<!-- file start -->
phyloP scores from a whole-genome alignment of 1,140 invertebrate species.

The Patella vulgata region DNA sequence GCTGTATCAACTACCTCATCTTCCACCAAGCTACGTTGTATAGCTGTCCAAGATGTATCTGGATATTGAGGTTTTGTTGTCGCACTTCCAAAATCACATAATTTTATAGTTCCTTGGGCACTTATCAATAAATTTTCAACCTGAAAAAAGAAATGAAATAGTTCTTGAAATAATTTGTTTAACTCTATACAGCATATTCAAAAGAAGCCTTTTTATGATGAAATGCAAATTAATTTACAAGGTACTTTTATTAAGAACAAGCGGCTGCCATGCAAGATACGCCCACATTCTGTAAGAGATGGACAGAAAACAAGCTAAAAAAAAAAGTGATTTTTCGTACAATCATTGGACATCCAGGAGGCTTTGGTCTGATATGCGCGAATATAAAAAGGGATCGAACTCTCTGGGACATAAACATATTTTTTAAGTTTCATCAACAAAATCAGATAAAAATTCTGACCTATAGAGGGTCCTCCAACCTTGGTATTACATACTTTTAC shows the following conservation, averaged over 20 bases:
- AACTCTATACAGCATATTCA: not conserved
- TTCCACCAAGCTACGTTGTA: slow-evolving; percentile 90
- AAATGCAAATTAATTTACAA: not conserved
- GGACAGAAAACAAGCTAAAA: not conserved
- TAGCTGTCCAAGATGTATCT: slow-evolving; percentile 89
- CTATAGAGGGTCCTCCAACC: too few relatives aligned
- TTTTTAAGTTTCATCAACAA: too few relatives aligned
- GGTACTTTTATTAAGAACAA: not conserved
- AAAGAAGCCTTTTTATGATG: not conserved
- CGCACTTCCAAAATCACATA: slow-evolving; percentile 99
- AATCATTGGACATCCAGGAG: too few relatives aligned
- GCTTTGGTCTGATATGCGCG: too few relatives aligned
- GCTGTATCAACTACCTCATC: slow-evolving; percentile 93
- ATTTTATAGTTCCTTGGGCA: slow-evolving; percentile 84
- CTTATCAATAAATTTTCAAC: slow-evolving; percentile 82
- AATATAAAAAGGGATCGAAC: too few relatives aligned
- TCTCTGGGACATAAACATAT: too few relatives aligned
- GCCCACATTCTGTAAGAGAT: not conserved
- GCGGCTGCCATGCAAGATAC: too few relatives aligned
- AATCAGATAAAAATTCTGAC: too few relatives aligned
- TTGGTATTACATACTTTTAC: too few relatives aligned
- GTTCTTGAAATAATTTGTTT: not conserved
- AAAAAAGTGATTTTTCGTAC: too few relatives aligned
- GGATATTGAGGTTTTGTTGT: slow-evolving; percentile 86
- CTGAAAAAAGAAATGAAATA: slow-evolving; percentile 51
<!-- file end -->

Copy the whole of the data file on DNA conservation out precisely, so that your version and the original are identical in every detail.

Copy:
phyloP scores from a whole-genome alignment of 1,140 invertebrate species.

The Patella vulgata region DNA sequence GCTGTATCAACTACCTCATCTTCCACCAAGCTACGTTGTATAGCTGTCCAAGATGTATCTGGATATTGAGGTTTTGTTGTCGCACTTCCAAAATCACATAATTTTATAGTTCCTTGGGCACTTATCAATAAATTTTCAACCTGAAAAAAGAAATGAAATAGTTCTTGAAATAATTTGTTTAACTCTATACAGCATATTCAAAAGAAGCCTTTTTATGATGAAATGCAAATTAATTTACAAGGTACTTTTATTAAGAACAAGCGGCTGCCATGCAAGATACGCCCACATTCTGTAAGAGATGGACAGAAAACAAGCTAAAAAAAAAAGTGATTTTTCGTACAATCATTGGACATCCAGGAGGCTTTGGTCTGATATGCGCGAATATAAAAAGGGATCGAACTCTCTGGGACATAAACATATTTTTTAAGTTTCATCAACAAAATCAGATAAAAATTCTGACCTATAGAGGGTCCTCCAACCTTGGTATTACATACTTTTAC shows the following conservation, averaged over 20 bases:
- AACTCTATACAGCATATTCA: not conserved
- TTCCACCAAGCTACGTTGTA: slow-evolving; percentile 90
- AAATGCAAATTAATTTACAA: not conserved
- GGACAGAAAACAAGCTAAAA: not conserved
- TAGCTGTCCAAGATGTATCT: slow-evolving; percentile 89
- CTATAGAGGGTCCTCCAACC: too few relatives aligned
- TTTTTAAGTTTCATCAACAA: too few relatives aligned
- GGTACTTTTATTAAGAACAA: not conserved
- AAAGAAGCCTTTTTATGATG: not conserved
- CGCACTTCCAAAATCACATA: slow-evolving; percentile 99
- AATCATTGGACATCCAGGAG: too few relatives aligned
- GCTTTGGTCTGATATGCGCG: too few relatives aligned
- GCTGTATCAACTACCTCATC: slow-evolving; percentile 93
- ATTTTATAGTTCCTTGGGCA: slow-evolving; percentile 84
- CTTATCAATAAATTTTCAAC: slow-evolving; percentile 82
- AATATAAAAAGGGATCGAAC: too few relatives aligned
- TCTCTGGGACATAAACATAT: too few relatives aligned
- GCCCACATTCTGTAAGAGAT: not conserved
- GCGGCTGCCATGCAAGATAC: too few relatives aligned
- AATCAGATAAAAATTCTGAC: too few relatives aligned
- TTGGTATTACATACTTTTAC: too few relatives aligned
- GTTCTTGAAATAATTTGTTT: not conserved
- AAAAAAGTGATTTTTCGTAC: too few relatives aligned
- GGATATTGAGGTTTTGTTGT: slow-evolving; percentile 86
- CTGAAAAAAGAAATGAAATA: slow-evolving; percentile 51